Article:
Switched mode regulators rely on pulse width modulation to control the average value of the output voltage. The average value of a repetitive pulse waveform depends on the area under the waveform. If the duty cycle is varied, the average value of the voltage changes proportionally.
Like linear regulators, nearly complete switching regulators are also available as integrated circuits. Unlike linear regulators, these usually require an inductor that acts as the energy storage element.The IC regulators combine the reference voltage source, error op-amp, pass transistor with short circuit current limiting and thermal overload protection.
Comparing linear versus switching regulatorsEdit
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The two types of regulators have their different advantages:
- Linear regulators are best when low output noise (and low RFI radiated noise) is required
- Linear regulators are best when a fast response to input and output disturbances is required
- At low power levels, linear regulators are cheaper and occupy less printed circuit board space
- Switching regulators are best when power efficiency is critical (such as in portable computers), except that linear regulators are more efficient in a small number of cases (such as a 5 V microprocessor often in "sleep" mode fed from a 6 V battery, if the complexity of the switching circuit and the junction capacitance charging current means a high quiescent current in the switching regulator)
- Switching regulators are required when the only power supply is a DC voltage, and a higher output voltage is required.
- At power levels above a few watts, switching regulators are cheaper (for example, the cost of removing heat generated is less)
Regulators powered from AC power circuits can use silicon controlled rectifiers (SCRs) as the series device. Whenever the output voltage is below the desired value, the SCR is triggered, allowing electricity to flow into the load until the AC mains voltage passes through zero (ending the half cycle). SCR regulators have the advantages of being both very efficient and very simple, but because they can not terminate an ongoing half cycle of conduction, they are not capable of very accurate voltage regulation in response to rapidly changing loads. An alternative is the SCR shunt regulator which uses the regulator output as a trigger. Both series and shunt designs are noisy, but powerful, as the device has a low on resistance.
Combination or hybrid regulatorsEdit
Many power supplies use more than one regulating method in series. For example, the output from a switching regulator can be further regulated by a linear regulator. The switching regulator accepts a wide range of input voltages and efficiently generates a (somewhat noisy) voltage slightly above the ultimately desired output. That is followed by a linear regulator that generates exactly the desired voltage and eliminates nearly all the noise generated by the switching regulator. Other designs may use an SCR regulator as the "pre-regulator", followed by another type of regulator. An efficient way of creating a variable-voltage, accurate output power supply is to combine a multi-tapped transformer with an adjustable linear post-regulator.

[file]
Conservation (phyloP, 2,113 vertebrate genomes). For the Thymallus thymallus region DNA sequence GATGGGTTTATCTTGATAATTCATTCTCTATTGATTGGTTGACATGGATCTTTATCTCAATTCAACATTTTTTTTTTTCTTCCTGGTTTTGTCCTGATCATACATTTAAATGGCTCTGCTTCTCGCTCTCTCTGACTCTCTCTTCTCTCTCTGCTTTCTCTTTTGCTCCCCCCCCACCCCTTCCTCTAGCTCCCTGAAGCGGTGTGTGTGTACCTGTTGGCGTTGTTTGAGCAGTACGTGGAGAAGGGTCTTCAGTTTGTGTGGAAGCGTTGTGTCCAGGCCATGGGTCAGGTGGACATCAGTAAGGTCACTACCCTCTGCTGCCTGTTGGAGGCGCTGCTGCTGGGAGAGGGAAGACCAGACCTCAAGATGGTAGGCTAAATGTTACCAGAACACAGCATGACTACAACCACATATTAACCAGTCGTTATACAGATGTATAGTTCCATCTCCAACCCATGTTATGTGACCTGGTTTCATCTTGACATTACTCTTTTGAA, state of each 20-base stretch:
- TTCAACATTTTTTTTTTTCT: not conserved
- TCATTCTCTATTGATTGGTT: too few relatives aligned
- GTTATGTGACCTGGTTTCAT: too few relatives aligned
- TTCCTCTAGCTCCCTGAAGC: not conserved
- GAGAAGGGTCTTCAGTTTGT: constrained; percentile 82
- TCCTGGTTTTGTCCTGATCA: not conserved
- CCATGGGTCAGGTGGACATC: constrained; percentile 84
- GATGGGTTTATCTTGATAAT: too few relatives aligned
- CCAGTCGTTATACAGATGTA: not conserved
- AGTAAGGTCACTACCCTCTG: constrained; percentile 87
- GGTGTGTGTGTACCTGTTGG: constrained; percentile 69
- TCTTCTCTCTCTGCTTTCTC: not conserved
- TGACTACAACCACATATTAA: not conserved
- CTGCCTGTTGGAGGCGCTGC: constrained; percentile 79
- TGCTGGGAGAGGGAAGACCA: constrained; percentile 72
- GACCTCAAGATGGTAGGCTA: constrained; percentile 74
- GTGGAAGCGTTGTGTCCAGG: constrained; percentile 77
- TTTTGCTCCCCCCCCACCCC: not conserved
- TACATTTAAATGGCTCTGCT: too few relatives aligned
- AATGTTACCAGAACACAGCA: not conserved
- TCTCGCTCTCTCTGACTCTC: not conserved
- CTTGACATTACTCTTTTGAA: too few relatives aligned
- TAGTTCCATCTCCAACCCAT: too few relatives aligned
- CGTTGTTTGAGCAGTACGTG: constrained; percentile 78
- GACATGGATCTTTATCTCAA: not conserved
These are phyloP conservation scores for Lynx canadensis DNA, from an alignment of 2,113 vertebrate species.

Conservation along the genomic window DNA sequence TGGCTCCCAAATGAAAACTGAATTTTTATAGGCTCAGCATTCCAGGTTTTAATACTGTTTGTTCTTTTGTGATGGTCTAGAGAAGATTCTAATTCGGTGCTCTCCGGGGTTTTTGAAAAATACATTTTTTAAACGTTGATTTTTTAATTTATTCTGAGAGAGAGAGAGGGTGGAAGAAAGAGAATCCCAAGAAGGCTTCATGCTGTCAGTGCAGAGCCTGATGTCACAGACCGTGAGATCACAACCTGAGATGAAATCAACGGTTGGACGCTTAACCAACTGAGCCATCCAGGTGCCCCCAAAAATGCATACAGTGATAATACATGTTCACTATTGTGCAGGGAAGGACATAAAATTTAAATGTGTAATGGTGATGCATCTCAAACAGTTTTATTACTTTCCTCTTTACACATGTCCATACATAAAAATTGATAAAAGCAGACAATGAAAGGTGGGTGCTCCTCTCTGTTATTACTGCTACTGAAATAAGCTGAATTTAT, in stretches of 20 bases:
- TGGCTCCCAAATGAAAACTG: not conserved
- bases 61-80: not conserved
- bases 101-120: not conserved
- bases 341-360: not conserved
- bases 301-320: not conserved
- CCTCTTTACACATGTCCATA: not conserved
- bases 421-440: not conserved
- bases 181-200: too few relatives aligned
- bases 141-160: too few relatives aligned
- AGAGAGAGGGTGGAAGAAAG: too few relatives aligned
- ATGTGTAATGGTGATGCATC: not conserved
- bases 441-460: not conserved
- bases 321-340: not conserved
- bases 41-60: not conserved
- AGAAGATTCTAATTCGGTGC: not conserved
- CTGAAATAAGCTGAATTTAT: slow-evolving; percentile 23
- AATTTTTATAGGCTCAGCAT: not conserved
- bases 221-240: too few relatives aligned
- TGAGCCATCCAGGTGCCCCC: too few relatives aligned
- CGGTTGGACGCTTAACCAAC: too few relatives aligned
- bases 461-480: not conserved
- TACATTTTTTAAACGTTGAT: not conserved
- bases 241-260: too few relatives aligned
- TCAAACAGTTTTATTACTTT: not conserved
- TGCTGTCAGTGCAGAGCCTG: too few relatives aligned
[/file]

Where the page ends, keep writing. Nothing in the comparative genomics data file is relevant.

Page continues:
Example linear regulatorsEdit
In the simplest case a common collector amplifier also known as emitter follower is used with the base of the regulating transistor connected directly to the voltage reference:
A simple transistor regulator will provide a relatively constant output voltage, Uout, for changes in the voltage of the power source, Uin, and for changes in load, RL, provided that Uin exceeds Uout by a sufficient margin, and that the power handling capacity of the transistor is not exceeded.
The output voltage of the stabilizer is equal to the Zener diode voltage minus the base–emitter voltage of the transistor, UZ − UBE, where UBE is usually about 0.7 V for a silicon transistor, depending on the load current. If the output voltage drops for any external reason, such as an increase in the current drawn by the load (causing a decrease in the collector-emitter voltage to observe KVL), the transistor's base–emitter voltage (UBE) increases, turning the transistor on further and delivering more current to increase the load voltage again.
Rv provides a bias current for both the Zener diode and the transistor. The current in the diode is minimum when the load current is maximum. The circuit designer must choose a minimum voltage that can be tolerated across Rv, bearing in mind that the higher this voltage requirement is, the higher the required input voltage, Uin, and hence the lower the efficiency of the regulator. On the other hand, lower values of Rv lead to higher power dissipation in the diode and to inferior regulator characteristics.
Rv is given by:
where VR min is the minimum voltage to be maintained across Rv
ID min is the minimum current to be maintained through the Zener diode
IL max is the maximum design load current
hFE is the forward current gain of the transistor (IC/IB).
Regulator with an operational amplifierEdit
The stability of the output voltage can be significantly increased by using an operational amplifier: